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A LEVELS SUBJECTS AND EQUIVALENT IN SPAIN

A-LEVELS SUBJECTS: HOW TO CHOOSE THEM AND EQUIVALENT IN SPAIN

We solve the most common doubts about A-levels subjects

A-LEVELS are the set of subjects in the British system that are taught during the student’s 16th and 18th years. A-LEVELS are taught in the UK but increasingly in other countries around the world, including Spain. To understand us, they are part of Year 12 and Year 13, years equivalent to the 1st and 2nd year of the Spanish Bachillerato.

Therefore, as in the Spanish system, A-levels are very important for access to university. The score you obtain in these A-levels is extremely important as each degree course and university requires different grades and subjects, and you will have to be aware of the requirements: minimum grades, subjects you must take to access certain degrees, etc.

If you want to go to a UK university you must apply through the UCAS, which is the official process in the country. These are the points and the validations by note.

UCAS POINTS- QUALIFICATIONS

UCAS POINTS - QUALIFICATIONS

As you know, A-levels can be taken from various Examination Boards. The most common boards are AQA, Edexcel (Pearson), CIE (Cambridge). It is each board that has a series of subjects and their qualifications, and depending on the school they are governed by one or the other. 

The most common subjects are Biology, Chemistry, Business, Economics, Mathematics, Physics, Law, Psychology, History, Computer Science, Art, English or Spanish, but the good thing about A-levels’ boards is that they allow you to choose from a very wide range:

HOW MANY A-LEVELS SHOULD I DO?

There is not really an exact number, but universities always ask for a minimum of three subjects. However, if you are between several careers or just don’t want to play your grades to 3 subjects you can do 4, which is the usual.

Three subjects are usually the normal, four the most common and five the extraordinary. From that point on, it is very rare.

DEPENDING ON THE IGCSE I GET, SHOULD I DO MORE OR LESS A-LEVELS?

The question is whether you should take an A-level in a subject for which you have previously had an IGCSE. Legally you can take whatever you want, the point is that most public schools, if you don’t have a good foundation in IGCSES won’t let you advance to A-level, because of the private law of schools.

One of the tricks students do is to choose their mother tongue to help them get through the A-levels, in fact many British Spanish schools require students to take Spanish as a subject and then 3 subjects of their choice.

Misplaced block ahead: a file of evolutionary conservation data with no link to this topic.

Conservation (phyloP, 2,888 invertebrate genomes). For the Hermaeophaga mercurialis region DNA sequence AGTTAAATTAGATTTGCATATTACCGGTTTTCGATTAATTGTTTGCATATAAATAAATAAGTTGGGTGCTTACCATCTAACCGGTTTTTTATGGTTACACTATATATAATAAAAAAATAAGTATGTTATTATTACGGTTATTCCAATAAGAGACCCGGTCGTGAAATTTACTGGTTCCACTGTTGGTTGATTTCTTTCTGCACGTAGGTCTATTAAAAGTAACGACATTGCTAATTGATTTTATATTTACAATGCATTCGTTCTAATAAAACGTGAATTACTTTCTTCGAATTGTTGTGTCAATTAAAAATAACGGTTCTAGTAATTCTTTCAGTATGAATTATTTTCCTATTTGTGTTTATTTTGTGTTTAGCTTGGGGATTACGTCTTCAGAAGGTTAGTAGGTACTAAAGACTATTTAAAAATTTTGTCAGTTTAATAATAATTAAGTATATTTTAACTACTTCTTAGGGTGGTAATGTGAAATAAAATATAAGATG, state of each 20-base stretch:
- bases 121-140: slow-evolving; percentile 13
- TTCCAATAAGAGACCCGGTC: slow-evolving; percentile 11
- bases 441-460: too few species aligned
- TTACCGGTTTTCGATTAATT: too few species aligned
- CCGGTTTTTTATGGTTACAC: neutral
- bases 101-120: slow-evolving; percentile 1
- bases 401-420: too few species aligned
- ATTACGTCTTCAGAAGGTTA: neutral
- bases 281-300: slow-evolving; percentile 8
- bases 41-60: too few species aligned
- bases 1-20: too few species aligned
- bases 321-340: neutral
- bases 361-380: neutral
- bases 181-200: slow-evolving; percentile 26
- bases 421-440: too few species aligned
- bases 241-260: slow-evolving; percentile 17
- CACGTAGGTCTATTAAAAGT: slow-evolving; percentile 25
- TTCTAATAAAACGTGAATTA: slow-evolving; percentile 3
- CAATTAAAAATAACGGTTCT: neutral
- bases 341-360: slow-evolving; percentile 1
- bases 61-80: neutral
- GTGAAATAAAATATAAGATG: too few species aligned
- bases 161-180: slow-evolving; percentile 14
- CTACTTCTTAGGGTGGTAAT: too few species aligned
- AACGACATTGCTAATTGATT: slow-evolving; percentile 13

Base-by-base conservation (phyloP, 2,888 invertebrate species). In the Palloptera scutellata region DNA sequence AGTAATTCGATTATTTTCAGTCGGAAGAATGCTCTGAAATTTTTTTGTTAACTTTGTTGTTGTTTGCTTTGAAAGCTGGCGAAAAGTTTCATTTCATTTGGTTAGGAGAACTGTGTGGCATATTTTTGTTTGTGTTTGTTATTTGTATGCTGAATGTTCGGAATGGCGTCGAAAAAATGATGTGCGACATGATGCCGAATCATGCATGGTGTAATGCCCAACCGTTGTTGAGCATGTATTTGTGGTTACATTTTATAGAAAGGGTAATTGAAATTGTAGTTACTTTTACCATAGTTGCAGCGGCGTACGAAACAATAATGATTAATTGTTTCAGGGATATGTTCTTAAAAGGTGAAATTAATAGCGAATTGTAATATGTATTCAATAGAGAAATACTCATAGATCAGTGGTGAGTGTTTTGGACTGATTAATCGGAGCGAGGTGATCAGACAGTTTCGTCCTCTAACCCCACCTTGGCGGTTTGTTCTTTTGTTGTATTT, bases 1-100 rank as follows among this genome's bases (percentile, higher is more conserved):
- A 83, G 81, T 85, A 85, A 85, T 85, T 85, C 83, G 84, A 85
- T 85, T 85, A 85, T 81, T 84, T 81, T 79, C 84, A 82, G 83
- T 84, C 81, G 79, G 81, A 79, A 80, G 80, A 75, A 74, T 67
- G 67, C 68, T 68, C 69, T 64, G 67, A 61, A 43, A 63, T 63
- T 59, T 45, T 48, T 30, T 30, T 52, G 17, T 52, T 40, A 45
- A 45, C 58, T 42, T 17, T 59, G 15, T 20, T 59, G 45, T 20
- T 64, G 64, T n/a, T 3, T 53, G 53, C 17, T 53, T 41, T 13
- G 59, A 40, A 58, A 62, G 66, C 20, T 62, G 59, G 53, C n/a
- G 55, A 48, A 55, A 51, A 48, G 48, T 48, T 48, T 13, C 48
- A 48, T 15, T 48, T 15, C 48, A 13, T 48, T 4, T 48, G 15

No student who has a Foundation or Coard, which is the basic level of the IGCSEs, should take an A-LEVEL in that subject since there is a part of the curriculum they did not see in the GCSES. This is because the level will increase, and therefore, their difficulty will be exponential. We do not recommend that with Foundation or Coard you take these subjects.

What is special about TutorASAP in this case? We do have a specific jump programme to be able to do these A-levels. Even so, our recommendation is that the better your IGCSE score, the better, as is normal.

Diego

RECOMMENDATIONS FROM OUR DIRECTOR DIEGO NÚÑEZ

Motivation is the key. Choose what you really like.

Take subjects related to what you want to do in the future. 

Take into account the requirements of the degree and the university to choose. Each university has unique and different requirements.

There are cases in which subject requirements are generalised, such as in Medicine, where they ask for biology or chemistry and mathematics, i.e. at least one of the sciences, or in Business, for example, where they usually ask for A-level mathematics. Even so, you should never rely on this and it is best to refer to official sources at each university for clarification.

WHERE I CAN DO THE A-LEVELS?

You can take the a-levels at A-LEVELS EXAMINATION CENTRES, which is a centre that can take official exams. A-levels students are examined according to the Examination Board of their choice: AQA, Pearson (EDEXCEL), Cambridge… and it is the schools and centres that are the official and approved examination centres themselves. In the case of TutorASAP, we have been an examination centre for over 20 years.

There are different ways of doing this, studying and taking the official exams on your own, which are the Private Candidates, and signing up for a school which would be the Internal Candidates.

At the moment, Private Candidates are in a very uncertain situation and are not covered by the law. Taking this into account, from TutorASAP we recommend that you sign up as Internal Candidates so that you have all the guarantees and coverage and not have any problems. We encourage you to sign up with us as we give opportunities to everyone.

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